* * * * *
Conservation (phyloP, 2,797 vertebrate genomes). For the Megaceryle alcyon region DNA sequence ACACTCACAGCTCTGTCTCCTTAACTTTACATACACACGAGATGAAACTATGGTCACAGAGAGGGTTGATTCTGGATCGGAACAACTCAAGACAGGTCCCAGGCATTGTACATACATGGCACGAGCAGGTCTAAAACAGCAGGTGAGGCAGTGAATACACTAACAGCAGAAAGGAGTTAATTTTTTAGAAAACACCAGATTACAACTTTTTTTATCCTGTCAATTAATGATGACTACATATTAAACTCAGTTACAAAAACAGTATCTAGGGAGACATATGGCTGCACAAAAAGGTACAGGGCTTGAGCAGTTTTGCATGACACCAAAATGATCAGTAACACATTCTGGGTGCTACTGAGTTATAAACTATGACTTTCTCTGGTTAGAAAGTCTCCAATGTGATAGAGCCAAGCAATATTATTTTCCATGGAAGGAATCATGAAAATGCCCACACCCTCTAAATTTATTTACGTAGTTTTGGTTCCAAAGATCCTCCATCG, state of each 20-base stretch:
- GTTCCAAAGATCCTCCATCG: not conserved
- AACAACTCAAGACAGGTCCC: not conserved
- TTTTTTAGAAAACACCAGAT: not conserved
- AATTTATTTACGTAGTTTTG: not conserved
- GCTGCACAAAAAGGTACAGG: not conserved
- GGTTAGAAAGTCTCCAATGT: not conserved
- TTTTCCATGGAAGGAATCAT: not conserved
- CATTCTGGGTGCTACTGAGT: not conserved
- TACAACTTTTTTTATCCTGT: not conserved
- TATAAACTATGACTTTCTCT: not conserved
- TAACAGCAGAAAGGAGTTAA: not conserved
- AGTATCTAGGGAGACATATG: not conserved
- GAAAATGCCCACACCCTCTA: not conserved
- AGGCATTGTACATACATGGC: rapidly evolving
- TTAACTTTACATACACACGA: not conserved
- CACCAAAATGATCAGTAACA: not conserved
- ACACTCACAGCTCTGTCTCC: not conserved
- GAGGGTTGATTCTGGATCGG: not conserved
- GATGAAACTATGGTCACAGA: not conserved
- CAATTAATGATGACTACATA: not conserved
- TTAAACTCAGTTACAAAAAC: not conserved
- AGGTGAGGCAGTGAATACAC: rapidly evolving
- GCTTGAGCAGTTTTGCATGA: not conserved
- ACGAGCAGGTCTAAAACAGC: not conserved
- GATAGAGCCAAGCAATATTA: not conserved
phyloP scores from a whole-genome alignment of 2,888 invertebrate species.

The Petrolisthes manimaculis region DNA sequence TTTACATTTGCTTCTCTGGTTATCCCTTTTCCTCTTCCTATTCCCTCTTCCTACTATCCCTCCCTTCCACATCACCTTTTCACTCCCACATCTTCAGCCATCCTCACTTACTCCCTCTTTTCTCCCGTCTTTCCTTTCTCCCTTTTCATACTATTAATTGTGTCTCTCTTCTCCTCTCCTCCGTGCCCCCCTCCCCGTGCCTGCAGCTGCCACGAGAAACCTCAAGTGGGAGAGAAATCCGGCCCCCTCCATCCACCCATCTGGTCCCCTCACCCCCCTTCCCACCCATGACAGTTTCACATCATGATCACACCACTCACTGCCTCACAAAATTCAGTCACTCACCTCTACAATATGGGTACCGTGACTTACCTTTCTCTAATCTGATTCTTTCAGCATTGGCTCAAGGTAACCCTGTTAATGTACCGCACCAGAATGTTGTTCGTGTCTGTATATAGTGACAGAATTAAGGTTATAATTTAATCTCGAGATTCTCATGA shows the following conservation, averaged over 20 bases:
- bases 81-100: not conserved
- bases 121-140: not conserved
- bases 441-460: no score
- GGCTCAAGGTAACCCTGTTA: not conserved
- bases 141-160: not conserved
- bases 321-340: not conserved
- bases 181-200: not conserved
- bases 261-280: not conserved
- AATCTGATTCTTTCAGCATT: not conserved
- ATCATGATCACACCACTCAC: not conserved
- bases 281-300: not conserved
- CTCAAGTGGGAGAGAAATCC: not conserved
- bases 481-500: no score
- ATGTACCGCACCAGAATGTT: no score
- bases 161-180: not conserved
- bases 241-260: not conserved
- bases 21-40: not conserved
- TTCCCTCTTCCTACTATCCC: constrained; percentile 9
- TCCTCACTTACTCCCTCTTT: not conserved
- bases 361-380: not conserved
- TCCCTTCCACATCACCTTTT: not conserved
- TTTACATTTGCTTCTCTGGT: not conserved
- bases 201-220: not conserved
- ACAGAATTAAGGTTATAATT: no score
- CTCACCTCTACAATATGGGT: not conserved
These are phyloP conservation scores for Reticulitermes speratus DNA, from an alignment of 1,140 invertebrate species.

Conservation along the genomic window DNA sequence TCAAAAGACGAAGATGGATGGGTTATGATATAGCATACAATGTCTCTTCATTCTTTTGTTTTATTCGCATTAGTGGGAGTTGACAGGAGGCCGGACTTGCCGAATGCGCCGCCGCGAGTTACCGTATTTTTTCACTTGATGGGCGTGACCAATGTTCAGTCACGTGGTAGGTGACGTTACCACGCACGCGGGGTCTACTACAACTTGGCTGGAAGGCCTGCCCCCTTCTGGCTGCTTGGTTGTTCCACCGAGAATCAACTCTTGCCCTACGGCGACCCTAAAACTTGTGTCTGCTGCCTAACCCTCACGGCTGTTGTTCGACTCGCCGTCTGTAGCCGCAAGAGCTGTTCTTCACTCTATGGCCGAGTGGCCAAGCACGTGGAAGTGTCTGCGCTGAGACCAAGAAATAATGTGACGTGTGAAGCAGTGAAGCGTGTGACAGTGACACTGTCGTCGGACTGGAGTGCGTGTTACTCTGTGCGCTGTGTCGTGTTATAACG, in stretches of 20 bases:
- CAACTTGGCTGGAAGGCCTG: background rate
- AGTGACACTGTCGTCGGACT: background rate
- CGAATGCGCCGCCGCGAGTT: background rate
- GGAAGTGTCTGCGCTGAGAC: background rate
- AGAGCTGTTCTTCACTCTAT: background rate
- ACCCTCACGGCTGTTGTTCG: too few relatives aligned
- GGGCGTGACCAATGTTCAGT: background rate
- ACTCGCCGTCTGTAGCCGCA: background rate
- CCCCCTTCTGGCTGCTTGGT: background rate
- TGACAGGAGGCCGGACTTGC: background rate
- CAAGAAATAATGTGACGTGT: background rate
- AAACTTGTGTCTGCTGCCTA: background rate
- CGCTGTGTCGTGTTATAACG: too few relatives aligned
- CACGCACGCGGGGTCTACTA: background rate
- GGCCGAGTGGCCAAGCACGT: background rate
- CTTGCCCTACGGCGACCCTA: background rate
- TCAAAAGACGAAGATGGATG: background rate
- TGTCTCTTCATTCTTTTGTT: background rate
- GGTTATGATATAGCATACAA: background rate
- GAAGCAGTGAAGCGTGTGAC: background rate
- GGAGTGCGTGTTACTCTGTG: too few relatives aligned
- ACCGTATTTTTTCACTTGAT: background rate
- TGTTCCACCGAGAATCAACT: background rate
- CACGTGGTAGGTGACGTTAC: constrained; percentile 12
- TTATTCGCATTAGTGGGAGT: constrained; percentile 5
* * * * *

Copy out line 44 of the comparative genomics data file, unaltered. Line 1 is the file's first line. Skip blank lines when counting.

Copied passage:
- bases 241-260: not conserved